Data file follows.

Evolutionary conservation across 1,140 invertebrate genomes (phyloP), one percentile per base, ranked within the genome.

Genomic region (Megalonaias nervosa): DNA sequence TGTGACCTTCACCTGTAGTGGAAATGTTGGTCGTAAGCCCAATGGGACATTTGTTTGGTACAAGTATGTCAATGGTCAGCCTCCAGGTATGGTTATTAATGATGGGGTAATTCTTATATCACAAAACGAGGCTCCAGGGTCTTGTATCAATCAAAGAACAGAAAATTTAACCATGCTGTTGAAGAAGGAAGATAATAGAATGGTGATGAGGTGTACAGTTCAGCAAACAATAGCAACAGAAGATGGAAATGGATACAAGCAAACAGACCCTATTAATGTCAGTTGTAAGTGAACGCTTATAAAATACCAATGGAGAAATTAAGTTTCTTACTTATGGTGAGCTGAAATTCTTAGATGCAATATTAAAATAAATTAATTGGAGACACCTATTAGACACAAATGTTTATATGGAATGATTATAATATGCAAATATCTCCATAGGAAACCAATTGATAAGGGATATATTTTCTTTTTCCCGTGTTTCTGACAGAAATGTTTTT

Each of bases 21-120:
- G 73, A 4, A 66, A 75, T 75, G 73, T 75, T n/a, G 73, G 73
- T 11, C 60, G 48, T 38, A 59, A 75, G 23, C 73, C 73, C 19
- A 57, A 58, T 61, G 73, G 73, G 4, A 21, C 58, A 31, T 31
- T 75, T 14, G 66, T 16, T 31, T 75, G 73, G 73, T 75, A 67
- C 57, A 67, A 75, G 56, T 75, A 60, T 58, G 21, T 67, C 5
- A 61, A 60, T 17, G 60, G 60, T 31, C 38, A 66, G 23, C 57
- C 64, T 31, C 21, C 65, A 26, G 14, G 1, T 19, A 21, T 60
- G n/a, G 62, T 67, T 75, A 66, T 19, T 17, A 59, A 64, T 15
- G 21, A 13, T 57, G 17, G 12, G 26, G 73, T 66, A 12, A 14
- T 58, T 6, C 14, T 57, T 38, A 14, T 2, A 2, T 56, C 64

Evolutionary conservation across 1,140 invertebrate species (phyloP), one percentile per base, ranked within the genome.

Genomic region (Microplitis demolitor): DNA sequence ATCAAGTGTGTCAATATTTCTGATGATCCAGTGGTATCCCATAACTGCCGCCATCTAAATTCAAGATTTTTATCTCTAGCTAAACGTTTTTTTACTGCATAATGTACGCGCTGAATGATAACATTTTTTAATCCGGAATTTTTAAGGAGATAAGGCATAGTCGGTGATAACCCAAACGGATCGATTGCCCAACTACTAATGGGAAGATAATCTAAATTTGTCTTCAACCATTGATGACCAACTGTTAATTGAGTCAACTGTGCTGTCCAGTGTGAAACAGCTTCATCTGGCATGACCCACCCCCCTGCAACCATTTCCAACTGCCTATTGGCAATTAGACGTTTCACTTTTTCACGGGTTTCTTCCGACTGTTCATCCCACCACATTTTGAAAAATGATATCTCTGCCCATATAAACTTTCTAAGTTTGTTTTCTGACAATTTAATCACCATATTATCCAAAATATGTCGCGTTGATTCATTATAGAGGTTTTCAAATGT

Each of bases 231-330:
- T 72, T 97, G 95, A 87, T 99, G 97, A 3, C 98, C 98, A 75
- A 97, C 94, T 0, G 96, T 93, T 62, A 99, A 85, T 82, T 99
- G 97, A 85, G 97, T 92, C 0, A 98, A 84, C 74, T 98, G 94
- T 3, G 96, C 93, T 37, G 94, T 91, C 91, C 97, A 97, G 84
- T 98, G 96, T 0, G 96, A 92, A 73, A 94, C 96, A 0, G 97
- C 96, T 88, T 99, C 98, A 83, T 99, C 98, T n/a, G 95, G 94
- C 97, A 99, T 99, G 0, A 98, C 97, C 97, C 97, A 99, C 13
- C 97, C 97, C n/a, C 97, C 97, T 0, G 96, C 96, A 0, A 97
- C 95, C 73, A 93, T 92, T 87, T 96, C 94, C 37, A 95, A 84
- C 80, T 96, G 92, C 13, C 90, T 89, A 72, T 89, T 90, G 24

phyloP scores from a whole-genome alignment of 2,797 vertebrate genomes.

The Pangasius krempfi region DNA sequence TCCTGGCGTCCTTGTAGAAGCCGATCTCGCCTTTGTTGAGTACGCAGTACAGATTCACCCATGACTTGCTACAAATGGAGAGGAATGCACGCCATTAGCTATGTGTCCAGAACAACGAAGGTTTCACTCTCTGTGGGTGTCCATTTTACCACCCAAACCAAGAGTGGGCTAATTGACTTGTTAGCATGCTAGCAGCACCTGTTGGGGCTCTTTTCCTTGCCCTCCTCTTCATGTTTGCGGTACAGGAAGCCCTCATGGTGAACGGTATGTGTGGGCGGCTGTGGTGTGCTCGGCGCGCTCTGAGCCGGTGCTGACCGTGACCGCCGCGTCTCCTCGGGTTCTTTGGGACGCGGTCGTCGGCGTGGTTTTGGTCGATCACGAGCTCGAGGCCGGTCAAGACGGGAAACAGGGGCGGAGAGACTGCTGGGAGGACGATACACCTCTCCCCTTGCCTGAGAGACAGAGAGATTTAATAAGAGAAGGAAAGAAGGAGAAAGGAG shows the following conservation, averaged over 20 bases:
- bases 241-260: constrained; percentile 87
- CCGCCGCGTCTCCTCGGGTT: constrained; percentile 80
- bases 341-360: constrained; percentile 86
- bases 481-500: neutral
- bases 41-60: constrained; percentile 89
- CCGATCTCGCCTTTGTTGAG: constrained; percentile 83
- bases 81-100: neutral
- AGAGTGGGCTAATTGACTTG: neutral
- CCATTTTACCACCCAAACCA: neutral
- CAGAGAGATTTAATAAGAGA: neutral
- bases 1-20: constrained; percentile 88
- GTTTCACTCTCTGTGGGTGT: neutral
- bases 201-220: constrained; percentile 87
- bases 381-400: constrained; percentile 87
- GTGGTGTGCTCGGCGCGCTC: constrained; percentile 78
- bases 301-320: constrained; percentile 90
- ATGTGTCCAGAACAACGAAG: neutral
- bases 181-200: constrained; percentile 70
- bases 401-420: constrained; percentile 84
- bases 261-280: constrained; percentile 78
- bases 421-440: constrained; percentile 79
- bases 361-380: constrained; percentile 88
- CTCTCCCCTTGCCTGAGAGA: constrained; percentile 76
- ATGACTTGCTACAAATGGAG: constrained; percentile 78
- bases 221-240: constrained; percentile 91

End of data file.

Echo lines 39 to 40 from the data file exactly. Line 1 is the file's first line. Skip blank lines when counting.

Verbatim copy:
- bases 1-20: constrained; percentile 88
- GTTTCACTCTCTGTGGGTGT: neutral